That might be a way to take these individuated technologies and create collectivity, because the synch is the notion that these things are matched up, they’re in the same space, in real time, and always moving. If I get into conversation then everybody’s updated; we move forward, were all hot synched, and it keeps moving. Then we hot synch again. I like the notion of using these new technologies in those kinds of ways, but the most important thing to me is to sustain the notion of both intimacy and public sphere simultaneously. Intimacy and public sphere as concepts may have to be revised, but what’s fundamental about them should remain.

And the way in which the technology is best used is often distant from the way it was intended. That almost goes without saying.

Of course. The only point of using a Palm Five at a concert would be to use it in a way that it wasn’t intended to be used. But we have to find ways that don’t just use the technology to do things that are lucrative like stealing someone’s credit card information, but things that create pleasure, possibility, intimacy, power, vulnerability, or vent anger if its helpful, offer ways to deal with the world that encourage development and growth for all of us. If it cant be used for that, then what are we moving towards? I don’t see the point.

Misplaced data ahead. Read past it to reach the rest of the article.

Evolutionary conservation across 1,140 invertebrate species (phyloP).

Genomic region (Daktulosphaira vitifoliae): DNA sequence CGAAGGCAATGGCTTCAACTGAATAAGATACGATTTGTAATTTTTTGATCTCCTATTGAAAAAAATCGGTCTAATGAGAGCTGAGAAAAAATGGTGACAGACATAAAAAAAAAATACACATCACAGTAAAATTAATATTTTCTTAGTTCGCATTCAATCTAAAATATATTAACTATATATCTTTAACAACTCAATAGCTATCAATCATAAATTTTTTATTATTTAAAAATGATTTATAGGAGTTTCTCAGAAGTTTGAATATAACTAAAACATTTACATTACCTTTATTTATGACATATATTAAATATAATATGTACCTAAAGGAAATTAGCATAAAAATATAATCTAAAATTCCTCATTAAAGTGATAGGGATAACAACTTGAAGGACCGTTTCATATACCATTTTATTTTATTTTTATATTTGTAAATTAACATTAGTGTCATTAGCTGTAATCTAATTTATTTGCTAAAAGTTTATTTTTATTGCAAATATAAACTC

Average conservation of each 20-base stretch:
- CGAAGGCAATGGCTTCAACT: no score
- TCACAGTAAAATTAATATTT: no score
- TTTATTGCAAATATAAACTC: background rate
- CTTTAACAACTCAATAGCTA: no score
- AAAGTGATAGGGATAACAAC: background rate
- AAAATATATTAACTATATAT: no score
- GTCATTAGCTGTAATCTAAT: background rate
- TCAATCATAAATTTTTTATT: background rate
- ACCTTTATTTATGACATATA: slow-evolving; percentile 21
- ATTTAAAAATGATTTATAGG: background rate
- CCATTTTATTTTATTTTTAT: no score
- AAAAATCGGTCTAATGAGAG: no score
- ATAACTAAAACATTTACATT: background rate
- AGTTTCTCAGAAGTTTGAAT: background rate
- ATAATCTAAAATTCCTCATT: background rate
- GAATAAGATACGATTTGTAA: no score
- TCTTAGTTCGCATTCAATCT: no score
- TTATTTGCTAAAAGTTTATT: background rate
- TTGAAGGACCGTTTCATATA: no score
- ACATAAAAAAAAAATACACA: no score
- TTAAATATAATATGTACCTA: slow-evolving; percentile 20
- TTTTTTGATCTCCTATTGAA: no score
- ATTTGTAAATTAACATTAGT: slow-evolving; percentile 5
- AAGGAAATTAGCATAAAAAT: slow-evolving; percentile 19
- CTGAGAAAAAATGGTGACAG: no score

Performers say can I get a witness, can I get a ho from the left side; that’s about making people feel included, that’s about having a good time. That’s hip hops most powerful historical aspect for me, its desire to take circumstances that were fundamentally unpleasant, fundamentally dehumanizing, and to make people feel good about themselves and about communicating and articulating their experiences and appreciating other people in the midst of a dehumanizing circumstance. And that’s why it took off. It didn’t take off just because it was technology, or because it was funky. It was a way of saying you know what, this is about pleasure not in the hedonistic sense, but about expression and freedom and possibility under enormous structures of duress, so that’s what I would want to see new technology be able to facilitate.